Your Views for October 20


Marriage & religion

Gov. Neil Abercrombie states that his “decision to call the State Legislature into special session (regarding same-sex marriage) beginning Oct. 28 was based on doing what is right to support equity for all in Hawaii.” The difficulty is that, while same-sex marriage advocates seek benefit and tax law equality, they also seek societal affirmation through a redefinition of marriage. The issue therefore becomes not just an equity issue but a religious issue as well.

In debating same-sex marriage it is important to recognize that one’s views on same-sex marriage are largely determined by one’s religious views. … The two most prevalent religions in America today are Christianity and Humanism. I believe these two religions are what fuel the current same-sex marriage debate.

Christianity, a monotheistic religion, was brought to American shores by Europeans four hundred years ago. As a result, it is woven into our Constitution and the fabric of American culture. Christianity teaches that humans were created by God and that the Bible is the Word of God, our standard and rule for human behavior. God defined marriage at the time of Creation (Genesis 1-3). This definition was upheld by Christ (God incarnate) in Matthew 19.

Humanism, a non-theistic religion and relatively new to Americans, has been gaining in popularity from the 1930s. Humanists prefer the scientific theory of evolution to explain why humans are here. As such, this affirms they have the right and responsibility to give meaning and shape to their own lives. Humanism does not accept supernatural views of reality; therefore, marriage can be defined by evolutionary societal and ethical values and is not bound by obedience to a god or creator.

In summary, same-sex marriage advocates should not look to the state to champion a redefinition of marriage because the state should not have the authority to define marriage. Marriage is a religious issue because its definition is largely influenced by one’s religion. On the other hand, providing benefit and tax law equality for all legal unions would achieve civil equity. This goal can be achieved without redefining marriage.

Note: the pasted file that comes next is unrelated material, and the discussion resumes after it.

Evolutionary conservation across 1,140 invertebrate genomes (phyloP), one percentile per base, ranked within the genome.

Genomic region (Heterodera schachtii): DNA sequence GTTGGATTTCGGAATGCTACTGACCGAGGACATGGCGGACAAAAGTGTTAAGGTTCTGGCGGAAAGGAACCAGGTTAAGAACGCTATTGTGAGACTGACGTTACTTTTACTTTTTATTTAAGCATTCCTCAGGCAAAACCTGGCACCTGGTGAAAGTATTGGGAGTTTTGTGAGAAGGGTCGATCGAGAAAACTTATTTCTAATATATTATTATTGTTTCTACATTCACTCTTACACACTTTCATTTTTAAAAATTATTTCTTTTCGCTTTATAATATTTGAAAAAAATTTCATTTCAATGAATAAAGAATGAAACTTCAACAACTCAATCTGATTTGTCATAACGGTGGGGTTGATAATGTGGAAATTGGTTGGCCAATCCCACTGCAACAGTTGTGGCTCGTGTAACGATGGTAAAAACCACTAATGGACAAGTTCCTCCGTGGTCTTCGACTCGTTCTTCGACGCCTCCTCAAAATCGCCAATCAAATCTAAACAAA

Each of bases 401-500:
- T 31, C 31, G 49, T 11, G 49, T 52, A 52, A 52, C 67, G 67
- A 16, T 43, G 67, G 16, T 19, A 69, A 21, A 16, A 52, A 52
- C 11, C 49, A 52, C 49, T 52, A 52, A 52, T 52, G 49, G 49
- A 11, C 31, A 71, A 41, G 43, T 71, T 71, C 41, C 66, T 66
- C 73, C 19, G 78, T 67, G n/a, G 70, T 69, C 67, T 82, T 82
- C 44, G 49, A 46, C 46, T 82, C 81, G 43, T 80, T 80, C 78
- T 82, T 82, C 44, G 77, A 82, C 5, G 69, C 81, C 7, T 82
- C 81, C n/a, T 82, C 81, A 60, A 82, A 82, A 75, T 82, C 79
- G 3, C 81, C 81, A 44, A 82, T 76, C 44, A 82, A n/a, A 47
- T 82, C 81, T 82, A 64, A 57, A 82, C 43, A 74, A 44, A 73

Cami Weber

Hilo

Equality for all now

Freedom of religion is in no way threatened by same-sex marriage.

I read in the paper an article (“State can act on gay marriage,” Oct. 16) about the “opponents to gay marriage” and their signs citing “Protect Freedom of Religion.”

My question to them is: In what possible way does allowing people of the same sex the same rights that heterosexuals have with respect to their marriage status affect your freedom to practice the religion of your choice?

This is as one of them properly stated a “civil rights” issue. Civil rights and human rights issues are meant to provide protection to minorities that are under oppression or under certain disadvantages, and that is why they are not to be left to the people to decide by vote. They are not meant to be popular nor widely accepted by everyone. It is, however, the politicians’ responsibility to create new laws or modify old laws to provide equal rights and protection to all citizens.

If human and civil rights issues were left to the people to decide, we would still have slavery, women would not be allowed to vote, interracial marriage would be illegal, etc.

It seems that to the opponents of same sex marriage this means that as soon as that law is passed, they are going to be forced to marry someone of the same sex. I don’t think that is going to happen, so, just carry on, pray to the God of your choice, and live your own life.

Rodrigo Romo

Hilo

Let the people vote

According to state Attorney General David Louie “the Legislature ‘unquestionably’ has the constitutional authority to consider and enact a bill during a special session later this month” (“State can act on gay marriage,” Oct. 16).

Yet many of Hawaii’s voters are asking legislators to allow the people to vote on same-gender marriage instead of making a rushed decision in a 5-day special session.

Some legislators say that we did vote in 1998 and gave them the power to reserve marriage between opposite-sex couples. In 1998, we voted to NOT legalize same-gender marriage. Many of us did not like the wording of the measure on the ballot, which gave the leisure the right to reserve marriage between opposite-sex couples. However, we chose between the lesser of two evils.

At that time, Baehr v. Miike was before the judicial branch of our government and we wanted to be sure to not legalize same-gender marriage in our state so we were forced to choose poor wording over leaving it the judiciary. To not have voted on the measure in spite of the poor wording would have left the decision to the judicial branch of our government. We did not want that.

Today, we are once again asking our elected officials to respect and honor the spirit in which the measure was approved. Do not take our voices away from us. Bring the measure back to the ballot and allow the people to decide on marriage.

Marsha Krieger

Hilo

 

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